News Article

European Recognition For Leeds Terahertz Expertise

Research into terahertz technology at the University of Leeds has received a major boost with a -2.5 million European grant.

The award - an Advanced Investigator Grant from the European Research Council - is in recognition of outstanding work in the field by Professor of Terahertz Electronics, Edmund Linfield. It is one of only 105 projects selected across Europe out of 736 applicants in physical sciences and engineering.
Professor Linfield will use the funding to study both the fundamental science and the potential applications of terahertz quantum cascade lasers. Quantum cascade lasers are small, and potentially portable, sources of radiation in the terahertz frequency range of the electromagnetic spectrum.
"The potential uses for terahertz technology are wide-ranging, but are currently limited to niche applications in fields such as pharmaceutical analysis and astronomy, as most systems on the market are both expensive and physically large," explained Professor Linfield. "The availability of cheap, compact systems would open up a wide range of opportunities in fields including industrial process monitoring, security screening, atmospheric science, and medicine."
The prestigious Advanced Investigator Grant award scheme is aimed at supporting the very best established research leaders to carry out pioneering work in their field. Leeds has had increasing success in the scheme, now in its second year. Professor Linfield's grant follows an award in 2009 to Professor Giles Davies - also from the School of Electronic & Electrical Engineering - and is one of two made to the University in 2010.
The School has one of the world's leading research groups in terahertz technology and one of the largest university facilities for terahertz research internationally. It is also one of only a very small number of laboratories in the world to grow terahertz quantum cascade lasers, using a technique known as molecular beam epitaxy (MBE). The School's MBE system (costing around £1M), and Professor Linfield's team's expertise in using it, will underpin the research funded through this European grant.

Further information from:

Abigail Chard, Campuspr: tel 0113 258 9880, mob: 07960 448532, email: abigail@campuspr.co.uk
Guy Dixon, University of Leeds Press Office: tel 0113 343 8299, email: g.dixon@leeds.ac.uk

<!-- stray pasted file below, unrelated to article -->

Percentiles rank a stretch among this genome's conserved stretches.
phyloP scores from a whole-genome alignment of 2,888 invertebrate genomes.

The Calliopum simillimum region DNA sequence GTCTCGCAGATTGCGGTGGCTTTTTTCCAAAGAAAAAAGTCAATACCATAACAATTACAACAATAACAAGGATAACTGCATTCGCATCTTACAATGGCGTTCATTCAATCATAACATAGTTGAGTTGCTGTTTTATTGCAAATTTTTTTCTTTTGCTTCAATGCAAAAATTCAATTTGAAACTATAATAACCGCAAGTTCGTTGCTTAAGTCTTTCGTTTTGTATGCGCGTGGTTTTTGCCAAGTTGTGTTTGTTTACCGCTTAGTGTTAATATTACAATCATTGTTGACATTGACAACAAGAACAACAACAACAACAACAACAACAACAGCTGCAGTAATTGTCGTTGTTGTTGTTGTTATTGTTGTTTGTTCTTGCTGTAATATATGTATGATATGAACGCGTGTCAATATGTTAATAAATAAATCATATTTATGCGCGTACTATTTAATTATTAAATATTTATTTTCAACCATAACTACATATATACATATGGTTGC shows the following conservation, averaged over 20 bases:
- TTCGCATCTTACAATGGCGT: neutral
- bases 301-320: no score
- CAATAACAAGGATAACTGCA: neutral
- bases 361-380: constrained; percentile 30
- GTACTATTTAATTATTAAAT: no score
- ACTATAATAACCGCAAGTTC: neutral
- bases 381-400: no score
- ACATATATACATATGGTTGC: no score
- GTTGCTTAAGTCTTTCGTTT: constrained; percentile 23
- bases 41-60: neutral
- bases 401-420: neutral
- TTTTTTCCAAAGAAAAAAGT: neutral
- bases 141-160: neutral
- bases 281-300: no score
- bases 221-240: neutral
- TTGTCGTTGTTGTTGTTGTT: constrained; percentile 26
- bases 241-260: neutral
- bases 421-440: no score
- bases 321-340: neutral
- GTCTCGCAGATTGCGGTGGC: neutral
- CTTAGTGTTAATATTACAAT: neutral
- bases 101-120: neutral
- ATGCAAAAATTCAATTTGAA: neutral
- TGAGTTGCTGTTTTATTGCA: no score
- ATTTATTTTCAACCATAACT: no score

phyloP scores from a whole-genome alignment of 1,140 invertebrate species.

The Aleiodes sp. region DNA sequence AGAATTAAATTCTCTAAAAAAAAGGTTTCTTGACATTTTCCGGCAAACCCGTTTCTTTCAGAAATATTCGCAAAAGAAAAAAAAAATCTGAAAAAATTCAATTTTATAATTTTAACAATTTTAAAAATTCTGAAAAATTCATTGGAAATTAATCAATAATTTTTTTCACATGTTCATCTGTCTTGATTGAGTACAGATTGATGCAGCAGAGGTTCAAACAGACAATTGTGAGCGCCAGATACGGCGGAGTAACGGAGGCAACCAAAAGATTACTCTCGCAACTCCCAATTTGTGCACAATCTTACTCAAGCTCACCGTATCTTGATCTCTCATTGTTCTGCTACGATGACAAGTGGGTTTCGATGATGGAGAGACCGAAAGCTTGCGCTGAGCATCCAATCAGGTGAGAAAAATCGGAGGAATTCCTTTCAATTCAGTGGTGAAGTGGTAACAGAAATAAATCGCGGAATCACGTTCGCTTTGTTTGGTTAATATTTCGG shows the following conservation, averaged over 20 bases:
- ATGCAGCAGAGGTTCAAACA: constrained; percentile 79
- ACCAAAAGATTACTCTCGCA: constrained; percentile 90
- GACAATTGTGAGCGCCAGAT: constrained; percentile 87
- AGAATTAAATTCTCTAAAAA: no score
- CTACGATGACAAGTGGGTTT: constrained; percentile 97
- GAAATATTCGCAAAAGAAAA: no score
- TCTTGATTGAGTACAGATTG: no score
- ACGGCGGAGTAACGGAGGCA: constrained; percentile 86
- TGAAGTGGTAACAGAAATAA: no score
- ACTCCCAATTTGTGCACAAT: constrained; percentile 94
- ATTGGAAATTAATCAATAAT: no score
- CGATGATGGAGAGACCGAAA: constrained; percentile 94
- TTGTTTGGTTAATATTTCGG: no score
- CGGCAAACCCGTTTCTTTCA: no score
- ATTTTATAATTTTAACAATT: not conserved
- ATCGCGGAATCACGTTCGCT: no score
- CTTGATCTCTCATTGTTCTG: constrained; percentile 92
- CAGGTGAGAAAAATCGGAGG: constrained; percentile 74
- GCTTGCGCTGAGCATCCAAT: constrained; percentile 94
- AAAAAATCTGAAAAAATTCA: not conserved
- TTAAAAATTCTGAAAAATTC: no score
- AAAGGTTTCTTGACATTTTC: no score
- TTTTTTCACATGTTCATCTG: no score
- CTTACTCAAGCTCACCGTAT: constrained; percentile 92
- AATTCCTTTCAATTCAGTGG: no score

Notes

  1. Professor Linfield is Director of the Institute of Microwaves and Photonics, one of two research institutes within the School of Electronic and Electrical Engineering. The School was the top-rated electronic and electrical engineering department in the UK in the 2008 Research Assessment Exercise (RAE), with an overwhelming 80% of activity rated as internationally excellent or world leading.
  2. Molecular beam epitaxy (MBE) is a technique which allows single crystals to be grown in which the layer composition is changed atomic monolayer by atomic monolayer.  This Advanced Investigator Grant will use MBE to grow layers of the semiconductors GaAs and AlGaAs (doped with Si) at a typical rate of one atomic layer per second.  To achieve this, the constituent atoms (e.g. Ga, Al) are evaporated from heated furnaces, and land on a hot, rotating, substrate, with shutters being used to block the furnace from the substrate when a specific material is not required.  To avoid any contamination of the growing material, it is essential that ultra-high vacuum conditions are used - typical background pressures are ~10-11 mbar. Terahertz quantum cascade lasers are typically made up of over 1000 individual GaAs/AlGaAs layers, the thickness of each being controlled to atomic monolayer accuracy by MBE.
  1. The School of Electronic Engineering at the University of Leeds is the top electronic and electrical engineering department in the UK (2008 Research Assessment Exercise), with 80% of research activity rated as 'internationally excellent' or 'world leading'. The school has 50 academic and research staff and some 400 students. It has long-established expertise in the area of microwave engineering which the School has built upon to lead the world in terahertz technology and the semiconductor, bio- and quantum electronic aspects of nanotechnology. The School is also an international player in the areas of communications and signal processing. www.engineering.leeds.ac.uk/elec/
  1. The 2008 Research Assessment Exercise showed the University of Leeds to be the UK's eighth biggest research powerhouse. The University is one of the largest higher education institutions in the UK and a member of the Russell Group of research-intensive universities. The University's vision is to secure a place among the world's top 50 by 2015. www.leeds.ac.uk

  2. The European Research Council (ERC) is in charge of the newest, pioneering component of the EU's Seventh Research Framework Programme (the "Ideas" specific programme) and has a total budget of € 7.5 billion (2007-2013). Set up in 2007, the ERC aims to stimulate scientific excellence in Europe by supporting and encouraging the best creative scientists, scholars and engineers of any nationality in any field of research, to work in European host institutions. http://erc.europa.eu/

 

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